Apple Pay, the contactless payment system announced by Apple last September, absolutely faces challenges when it comes to gaining widespread adoption by an industry not always aligned with the best interests of the customer. No, not Hollywood — big retail. The top 100 merchants in the United States of America.
Reuters ran a survey to find out what those challenges were, but framed the results in such a way as to make the merchants seem "skeptical", when the actual data seems to suggest a far better term would be "self serving". When reached for comment, Apple told iMore:
"Customers love Apple Pay and we are very happy with the progress of our rollout since launching just six months ago," an Apple spokesperson reiterated to iMore. "We've spoken to all of the top 100 merchants in the U.S. and about half will accept Apple Pay this year, with many more the following year. There's tremendous momentum from not only large retailers but also Main street merchants, with payment service providers telling us they're seeing unprecedented demand from small and medium businesses nationwide."
That "about half will accept Apple Pay this year" is what the company's CEO, Tim Cook, previously referenced in his year of Apple Pay comments back in January. Reuters seemed eager to suggest Apple wouldn't make it, less eager to report Apple was sticking to it.
Regardless of whether or not Apple makes it to 50 exactly, that's absolutely the attitude and drive I want them to have. For far too long mobile payments have been an afterthought — if the mainstream public gave them any thought at all. Being ambitious is what's gotten Apple Pay into hundreds of thousands of stores in just one country and in under a year, and it's absolutely what's going to get them further.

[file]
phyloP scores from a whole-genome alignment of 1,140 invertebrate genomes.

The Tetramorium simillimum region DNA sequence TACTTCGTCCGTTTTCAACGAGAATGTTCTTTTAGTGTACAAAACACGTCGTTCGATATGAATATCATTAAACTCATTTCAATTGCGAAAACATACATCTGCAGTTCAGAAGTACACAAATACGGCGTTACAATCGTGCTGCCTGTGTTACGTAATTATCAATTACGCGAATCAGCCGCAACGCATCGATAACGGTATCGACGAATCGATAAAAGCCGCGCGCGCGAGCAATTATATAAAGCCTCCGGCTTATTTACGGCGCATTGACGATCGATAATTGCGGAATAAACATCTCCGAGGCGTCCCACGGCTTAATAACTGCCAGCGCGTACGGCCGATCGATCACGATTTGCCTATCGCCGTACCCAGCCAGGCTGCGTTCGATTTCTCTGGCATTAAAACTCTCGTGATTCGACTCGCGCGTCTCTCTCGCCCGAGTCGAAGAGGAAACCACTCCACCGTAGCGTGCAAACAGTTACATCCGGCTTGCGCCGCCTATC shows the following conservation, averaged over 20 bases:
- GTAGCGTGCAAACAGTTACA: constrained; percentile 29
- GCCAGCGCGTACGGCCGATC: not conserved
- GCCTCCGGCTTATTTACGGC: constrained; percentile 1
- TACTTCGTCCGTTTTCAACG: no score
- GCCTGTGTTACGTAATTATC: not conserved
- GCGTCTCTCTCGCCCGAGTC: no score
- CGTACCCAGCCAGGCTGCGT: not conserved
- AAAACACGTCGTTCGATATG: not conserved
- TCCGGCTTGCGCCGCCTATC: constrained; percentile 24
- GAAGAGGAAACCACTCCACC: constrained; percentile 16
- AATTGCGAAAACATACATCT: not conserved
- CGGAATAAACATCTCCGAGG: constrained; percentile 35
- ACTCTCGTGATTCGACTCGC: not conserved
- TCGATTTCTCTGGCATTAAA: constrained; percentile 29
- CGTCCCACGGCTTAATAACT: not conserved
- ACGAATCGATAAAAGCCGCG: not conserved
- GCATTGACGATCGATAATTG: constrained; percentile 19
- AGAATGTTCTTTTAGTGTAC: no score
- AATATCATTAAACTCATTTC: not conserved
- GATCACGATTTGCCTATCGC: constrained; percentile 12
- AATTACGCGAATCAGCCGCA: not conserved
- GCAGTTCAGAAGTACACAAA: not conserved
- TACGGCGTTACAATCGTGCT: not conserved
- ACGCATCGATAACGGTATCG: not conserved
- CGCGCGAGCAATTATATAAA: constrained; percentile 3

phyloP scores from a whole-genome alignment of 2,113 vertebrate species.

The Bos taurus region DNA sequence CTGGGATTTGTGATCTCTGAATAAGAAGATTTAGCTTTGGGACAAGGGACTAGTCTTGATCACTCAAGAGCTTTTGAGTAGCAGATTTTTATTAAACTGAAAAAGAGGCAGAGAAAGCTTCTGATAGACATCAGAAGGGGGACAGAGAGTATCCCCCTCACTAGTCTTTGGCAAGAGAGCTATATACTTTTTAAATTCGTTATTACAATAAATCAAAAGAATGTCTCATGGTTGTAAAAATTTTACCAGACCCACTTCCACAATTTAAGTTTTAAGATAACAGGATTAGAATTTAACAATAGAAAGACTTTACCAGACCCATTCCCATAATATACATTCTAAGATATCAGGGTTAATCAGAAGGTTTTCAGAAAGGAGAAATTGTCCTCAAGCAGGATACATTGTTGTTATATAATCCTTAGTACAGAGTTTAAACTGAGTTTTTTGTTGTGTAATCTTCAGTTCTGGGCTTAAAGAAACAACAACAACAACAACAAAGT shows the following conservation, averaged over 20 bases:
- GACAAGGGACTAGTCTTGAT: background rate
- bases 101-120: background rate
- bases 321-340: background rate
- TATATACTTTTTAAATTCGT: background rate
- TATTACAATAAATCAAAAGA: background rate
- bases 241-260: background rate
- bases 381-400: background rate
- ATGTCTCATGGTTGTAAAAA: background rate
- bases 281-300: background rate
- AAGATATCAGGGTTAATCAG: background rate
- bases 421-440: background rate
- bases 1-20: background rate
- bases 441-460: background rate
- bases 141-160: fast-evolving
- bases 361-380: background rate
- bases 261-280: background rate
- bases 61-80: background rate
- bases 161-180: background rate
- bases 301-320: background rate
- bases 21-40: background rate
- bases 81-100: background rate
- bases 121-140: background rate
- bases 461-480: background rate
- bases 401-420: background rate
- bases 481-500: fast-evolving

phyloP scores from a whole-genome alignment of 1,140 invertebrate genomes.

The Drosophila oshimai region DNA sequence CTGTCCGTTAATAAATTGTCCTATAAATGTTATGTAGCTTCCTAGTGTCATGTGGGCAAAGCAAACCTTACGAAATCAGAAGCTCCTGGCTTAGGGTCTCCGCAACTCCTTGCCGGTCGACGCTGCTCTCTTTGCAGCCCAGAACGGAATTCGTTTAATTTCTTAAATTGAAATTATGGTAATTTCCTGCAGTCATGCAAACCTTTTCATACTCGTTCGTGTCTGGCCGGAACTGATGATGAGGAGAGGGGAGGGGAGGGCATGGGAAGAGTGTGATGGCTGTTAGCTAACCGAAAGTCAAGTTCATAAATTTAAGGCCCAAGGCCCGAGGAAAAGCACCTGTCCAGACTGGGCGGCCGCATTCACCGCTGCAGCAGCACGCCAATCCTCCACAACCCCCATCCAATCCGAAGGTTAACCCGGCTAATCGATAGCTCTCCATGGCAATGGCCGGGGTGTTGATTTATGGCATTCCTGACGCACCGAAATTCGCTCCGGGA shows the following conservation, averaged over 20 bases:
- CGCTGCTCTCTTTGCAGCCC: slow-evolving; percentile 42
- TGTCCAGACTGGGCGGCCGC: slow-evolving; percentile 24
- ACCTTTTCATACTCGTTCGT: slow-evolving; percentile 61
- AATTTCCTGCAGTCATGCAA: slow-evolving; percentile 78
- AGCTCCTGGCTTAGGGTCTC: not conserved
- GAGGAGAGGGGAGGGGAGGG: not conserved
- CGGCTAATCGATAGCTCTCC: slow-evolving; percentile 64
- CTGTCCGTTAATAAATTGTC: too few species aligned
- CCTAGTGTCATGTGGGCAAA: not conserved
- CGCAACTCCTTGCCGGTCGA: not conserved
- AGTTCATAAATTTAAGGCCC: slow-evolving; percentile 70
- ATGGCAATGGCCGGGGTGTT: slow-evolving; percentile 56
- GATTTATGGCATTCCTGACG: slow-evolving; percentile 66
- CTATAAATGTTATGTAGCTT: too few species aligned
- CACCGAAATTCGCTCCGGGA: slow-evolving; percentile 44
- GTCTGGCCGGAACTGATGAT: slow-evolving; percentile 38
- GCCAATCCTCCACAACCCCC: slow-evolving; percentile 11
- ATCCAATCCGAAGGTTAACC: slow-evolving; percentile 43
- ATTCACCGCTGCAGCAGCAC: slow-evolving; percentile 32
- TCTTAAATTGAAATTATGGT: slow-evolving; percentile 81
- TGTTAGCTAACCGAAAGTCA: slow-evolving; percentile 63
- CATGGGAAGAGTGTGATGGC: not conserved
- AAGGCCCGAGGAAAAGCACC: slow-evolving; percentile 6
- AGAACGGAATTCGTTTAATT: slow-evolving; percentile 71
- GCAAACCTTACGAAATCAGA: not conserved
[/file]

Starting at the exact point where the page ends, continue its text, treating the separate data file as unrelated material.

As for the retailers, some said cost was an issue when it came to accepting Apple Pay. This read as sophistry to me. U.S. retailers already need to upgrade to support what is, in Canada and Europe, the widespread security and convenience offered of pin-and-chip and near-field communications. (NFC).
I'm not sure what Apple-specifc costs retailers want us to believe exist, since Apple's documentation lists none that I can find. Perhaps training staff to explain the privacy and security benefits? Otherwise, faster transactions and no risk from data breaches seems like an enormous cost-savings, at least to me.
Of the more candid retailers, 28 said they weren't accepting Apple Pay because they couldn't get our data from it. That doesn't shock me at all. Data is money. And the various analytics and brokerage there of can be an important revenue stream all on its own. So, it's understandable some merchants want to own it.
But with big data comes big responsibility. Given the breaches that have happened with merchants large and small over the last few years, when it comes to my data — especially my financial data — I'd just as soon the merchants have precisely none of it.
None of it to lose, none of it to exploit without giving me something of value in return, and none of it to compromise my security or privacy on their or anyone else's systems.
In that way, those 28 merchants have done me a service. They've made my decision about where to buy easier. Expressly: not from them. Not unless and until they give me options or incentives that make it better for me. Not just for them.
For right now, merchants are running out of excuses that don't make them seem out of touch or disingenuous, and that's putting it mildly.
I'm looking forward to having Apple Pay, and at shopping at all the fine retailers that have the good sense to support it. Because that's in my best interests.
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